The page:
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Ratings agency S&P defends decision to downgrade Saudi banks

Ratings agency S&P defends decision to downgrade Saudi banks

Five of the eight Saudi banks rated by S&P have faced downgrades

Ratings agency Standard & Poor’s defended its decision to downgrade five Saudi banks this month because of heightened economic and industry risks and weaker credit conditions in the kingdom.

The agency lowered the ratings of Al Rajhi Bank, National Commercial Bank, Riyad Bank, Samba Financial Group and Saudi British Bank.

However Arab national Bank, Banque Saudi Fransi and Saudi Investment Bank maintained their ratings.

“In our view, the drop in oil prices has a marked and lasting impact on Saudi Arabia’s fiscal and economic indicators, resulting in difficult operating conditions for the banking sector,” the agency said.

Saudi banks are exposed to structurally high concentration risk because of limited business sector diversification and the small number of large corporations.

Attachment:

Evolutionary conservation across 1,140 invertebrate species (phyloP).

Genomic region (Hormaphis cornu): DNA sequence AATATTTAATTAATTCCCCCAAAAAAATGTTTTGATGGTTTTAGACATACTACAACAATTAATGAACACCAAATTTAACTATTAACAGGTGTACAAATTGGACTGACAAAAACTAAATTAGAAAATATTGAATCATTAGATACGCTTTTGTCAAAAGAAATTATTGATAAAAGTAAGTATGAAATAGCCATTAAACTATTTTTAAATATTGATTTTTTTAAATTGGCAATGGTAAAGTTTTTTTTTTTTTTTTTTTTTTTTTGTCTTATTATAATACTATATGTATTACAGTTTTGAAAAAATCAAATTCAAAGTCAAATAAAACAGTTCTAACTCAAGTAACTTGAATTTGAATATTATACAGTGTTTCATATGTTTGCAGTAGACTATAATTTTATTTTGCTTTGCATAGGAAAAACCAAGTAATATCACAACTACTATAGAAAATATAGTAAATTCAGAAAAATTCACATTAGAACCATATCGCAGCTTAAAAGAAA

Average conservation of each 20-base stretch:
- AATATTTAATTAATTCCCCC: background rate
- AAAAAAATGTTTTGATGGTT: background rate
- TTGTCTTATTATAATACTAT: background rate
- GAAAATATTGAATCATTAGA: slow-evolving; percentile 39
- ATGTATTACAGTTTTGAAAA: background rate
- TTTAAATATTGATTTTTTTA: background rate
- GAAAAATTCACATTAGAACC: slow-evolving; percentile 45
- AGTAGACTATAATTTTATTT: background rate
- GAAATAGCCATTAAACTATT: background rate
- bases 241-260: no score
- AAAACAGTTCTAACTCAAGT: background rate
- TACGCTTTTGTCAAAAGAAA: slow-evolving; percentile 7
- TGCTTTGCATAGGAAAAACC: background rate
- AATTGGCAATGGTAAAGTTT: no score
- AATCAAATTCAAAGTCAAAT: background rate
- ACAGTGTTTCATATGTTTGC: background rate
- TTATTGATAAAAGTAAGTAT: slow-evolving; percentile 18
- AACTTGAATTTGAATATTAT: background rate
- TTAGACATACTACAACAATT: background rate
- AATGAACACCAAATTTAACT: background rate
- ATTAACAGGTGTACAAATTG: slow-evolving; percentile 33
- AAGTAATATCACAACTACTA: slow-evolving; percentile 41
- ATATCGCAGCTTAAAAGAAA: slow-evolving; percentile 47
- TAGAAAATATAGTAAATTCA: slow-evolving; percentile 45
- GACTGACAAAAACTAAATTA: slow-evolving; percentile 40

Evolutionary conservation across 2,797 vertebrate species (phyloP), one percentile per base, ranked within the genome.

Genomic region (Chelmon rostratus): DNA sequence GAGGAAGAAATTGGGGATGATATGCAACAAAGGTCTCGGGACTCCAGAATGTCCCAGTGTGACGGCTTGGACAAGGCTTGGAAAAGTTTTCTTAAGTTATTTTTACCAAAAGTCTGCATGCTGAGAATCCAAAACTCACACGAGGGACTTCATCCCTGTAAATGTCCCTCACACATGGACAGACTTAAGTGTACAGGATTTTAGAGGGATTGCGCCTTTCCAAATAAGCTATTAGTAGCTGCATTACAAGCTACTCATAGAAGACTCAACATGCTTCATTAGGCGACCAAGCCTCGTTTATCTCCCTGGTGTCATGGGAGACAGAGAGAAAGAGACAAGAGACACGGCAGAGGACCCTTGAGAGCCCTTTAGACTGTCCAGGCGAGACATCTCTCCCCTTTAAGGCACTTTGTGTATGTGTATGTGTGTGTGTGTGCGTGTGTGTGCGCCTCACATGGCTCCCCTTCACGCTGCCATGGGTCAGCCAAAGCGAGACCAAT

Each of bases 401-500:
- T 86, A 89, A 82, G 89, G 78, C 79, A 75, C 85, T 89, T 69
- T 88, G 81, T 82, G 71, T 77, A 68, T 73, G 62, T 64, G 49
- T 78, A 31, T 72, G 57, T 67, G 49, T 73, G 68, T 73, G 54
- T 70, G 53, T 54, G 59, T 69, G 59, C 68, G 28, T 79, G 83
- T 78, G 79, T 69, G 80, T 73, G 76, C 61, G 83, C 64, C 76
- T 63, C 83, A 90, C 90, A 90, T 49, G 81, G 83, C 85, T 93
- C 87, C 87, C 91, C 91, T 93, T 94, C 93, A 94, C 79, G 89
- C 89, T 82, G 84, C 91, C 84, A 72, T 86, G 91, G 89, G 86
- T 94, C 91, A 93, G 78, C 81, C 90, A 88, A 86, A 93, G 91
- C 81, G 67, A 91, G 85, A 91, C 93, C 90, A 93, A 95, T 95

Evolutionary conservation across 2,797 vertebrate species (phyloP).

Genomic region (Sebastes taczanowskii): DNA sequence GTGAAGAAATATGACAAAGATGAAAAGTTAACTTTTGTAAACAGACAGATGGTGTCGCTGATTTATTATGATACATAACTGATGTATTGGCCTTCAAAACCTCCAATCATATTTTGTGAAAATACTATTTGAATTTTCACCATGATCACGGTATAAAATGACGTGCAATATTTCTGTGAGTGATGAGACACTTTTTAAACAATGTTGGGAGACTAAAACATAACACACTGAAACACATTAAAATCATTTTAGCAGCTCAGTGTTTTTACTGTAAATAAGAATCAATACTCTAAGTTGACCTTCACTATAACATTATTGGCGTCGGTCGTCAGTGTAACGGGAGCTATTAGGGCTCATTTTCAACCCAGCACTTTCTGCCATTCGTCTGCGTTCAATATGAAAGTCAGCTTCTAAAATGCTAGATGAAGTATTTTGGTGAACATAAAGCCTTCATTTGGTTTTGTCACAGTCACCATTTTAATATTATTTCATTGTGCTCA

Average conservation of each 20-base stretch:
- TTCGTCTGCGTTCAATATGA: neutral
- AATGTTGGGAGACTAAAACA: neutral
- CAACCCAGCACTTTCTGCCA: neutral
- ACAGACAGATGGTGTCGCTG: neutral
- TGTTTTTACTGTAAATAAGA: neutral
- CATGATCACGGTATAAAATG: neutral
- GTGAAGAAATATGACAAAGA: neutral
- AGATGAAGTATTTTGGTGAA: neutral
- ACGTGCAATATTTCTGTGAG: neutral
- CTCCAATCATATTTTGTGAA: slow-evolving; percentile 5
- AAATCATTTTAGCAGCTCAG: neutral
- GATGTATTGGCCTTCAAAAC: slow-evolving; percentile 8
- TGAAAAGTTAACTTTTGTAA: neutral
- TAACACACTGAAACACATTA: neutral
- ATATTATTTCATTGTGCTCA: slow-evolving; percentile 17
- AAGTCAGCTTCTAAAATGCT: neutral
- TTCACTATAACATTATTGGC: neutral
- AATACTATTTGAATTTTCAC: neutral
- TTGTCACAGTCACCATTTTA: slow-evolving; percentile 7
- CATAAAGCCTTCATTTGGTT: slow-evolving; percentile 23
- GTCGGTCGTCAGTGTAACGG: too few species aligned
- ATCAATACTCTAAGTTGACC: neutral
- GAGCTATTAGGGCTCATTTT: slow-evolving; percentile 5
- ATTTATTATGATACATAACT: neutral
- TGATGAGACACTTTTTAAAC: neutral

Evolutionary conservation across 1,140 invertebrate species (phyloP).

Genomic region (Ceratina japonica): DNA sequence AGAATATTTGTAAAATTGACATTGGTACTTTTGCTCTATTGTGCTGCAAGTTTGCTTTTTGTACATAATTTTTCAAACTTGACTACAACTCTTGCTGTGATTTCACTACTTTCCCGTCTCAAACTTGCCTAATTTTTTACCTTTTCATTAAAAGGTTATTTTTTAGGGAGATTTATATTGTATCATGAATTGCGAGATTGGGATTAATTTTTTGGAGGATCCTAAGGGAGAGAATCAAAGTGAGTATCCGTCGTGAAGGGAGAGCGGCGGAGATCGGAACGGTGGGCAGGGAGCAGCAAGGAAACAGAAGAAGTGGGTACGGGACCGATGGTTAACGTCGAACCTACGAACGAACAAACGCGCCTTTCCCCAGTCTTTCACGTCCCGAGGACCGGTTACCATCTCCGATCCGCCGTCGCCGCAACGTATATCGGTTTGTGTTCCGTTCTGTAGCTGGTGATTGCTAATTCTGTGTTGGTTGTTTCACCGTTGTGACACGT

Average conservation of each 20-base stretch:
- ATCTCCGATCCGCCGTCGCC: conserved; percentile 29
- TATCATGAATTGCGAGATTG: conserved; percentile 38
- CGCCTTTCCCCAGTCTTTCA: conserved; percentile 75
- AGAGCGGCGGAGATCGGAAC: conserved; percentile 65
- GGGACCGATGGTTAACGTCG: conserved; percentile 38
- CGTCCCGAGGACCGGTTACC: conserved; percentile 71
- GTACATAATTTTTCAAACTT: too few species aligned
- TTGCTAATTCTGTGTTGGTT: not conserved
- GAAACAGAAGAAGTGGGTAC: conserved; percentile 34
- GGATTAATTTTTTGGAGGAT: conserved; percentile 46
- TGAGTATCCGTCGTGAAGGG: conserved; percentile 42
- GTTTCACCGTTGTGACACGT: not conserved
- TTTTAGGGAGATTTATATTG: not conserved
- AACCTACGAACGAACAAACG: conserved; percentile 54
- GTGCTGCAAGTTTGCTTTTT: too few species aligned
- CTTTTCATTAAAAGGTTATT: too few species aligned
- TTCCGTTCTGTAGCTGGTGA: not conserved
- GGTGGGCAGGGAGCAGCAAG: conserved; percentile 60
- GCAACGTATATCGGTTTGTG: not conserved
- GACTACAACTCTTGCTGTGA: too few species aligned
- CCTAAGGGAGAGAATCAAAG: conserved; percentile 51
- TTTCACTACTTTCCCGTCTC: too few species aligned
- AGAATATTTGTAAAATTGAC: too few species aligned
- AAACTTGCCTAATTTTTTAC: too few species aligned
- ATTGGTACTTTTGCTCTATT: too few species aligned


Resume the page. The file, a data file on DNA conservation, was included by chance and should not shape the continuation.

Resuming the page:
“We expect credit conditions for Saudi banks will deteriorate through a correction cycle, leading to increased non-performing loans and credit losses, as well as a decline in profitability. Consequently, we think that the economic risks for banks based in Saudi Arabia have increased,” the report explained.

S&P also anticipates that banks will have lower capacity to generate earnings to cover risks although they will have to continue supporting infrastructure projects and the real estate sector.

Hence the agency has also revised its Banking Industry Country Risk Assessment on Saudi Arabia to group 4 from group 3, on a scale of 1- 10 with group 10 indicating the highest-risk banking systems.

“We now view the trends for both economic and industry risks for Saudi banks as stable, versus negative previously,” the report said.

“Our assessment of the stable trend in economic risks includes our expectation of a decline in lending opportunities and higher risks in some sectors, such as construction.

“Still, we think the impact on Saudi banks will be manageable thanks to their high loan-loss reserves and strong capitalisation,” it added.

The Saudi banking system benefits from strong regulation and supervision while lenders continue to gain from a low-cost domestic deposit base, S&P said.

The latest move comes after agency lowered the rating on Saudi Arabia from A- to A-2 in February, primarily because of the slump in oil prices.

Although mainly oil-dependent, Saudi is looking to diversify its economy and has revealed plans to set up a $2 trillion sovereign wealth fund to help it thrive in the post-oil era.

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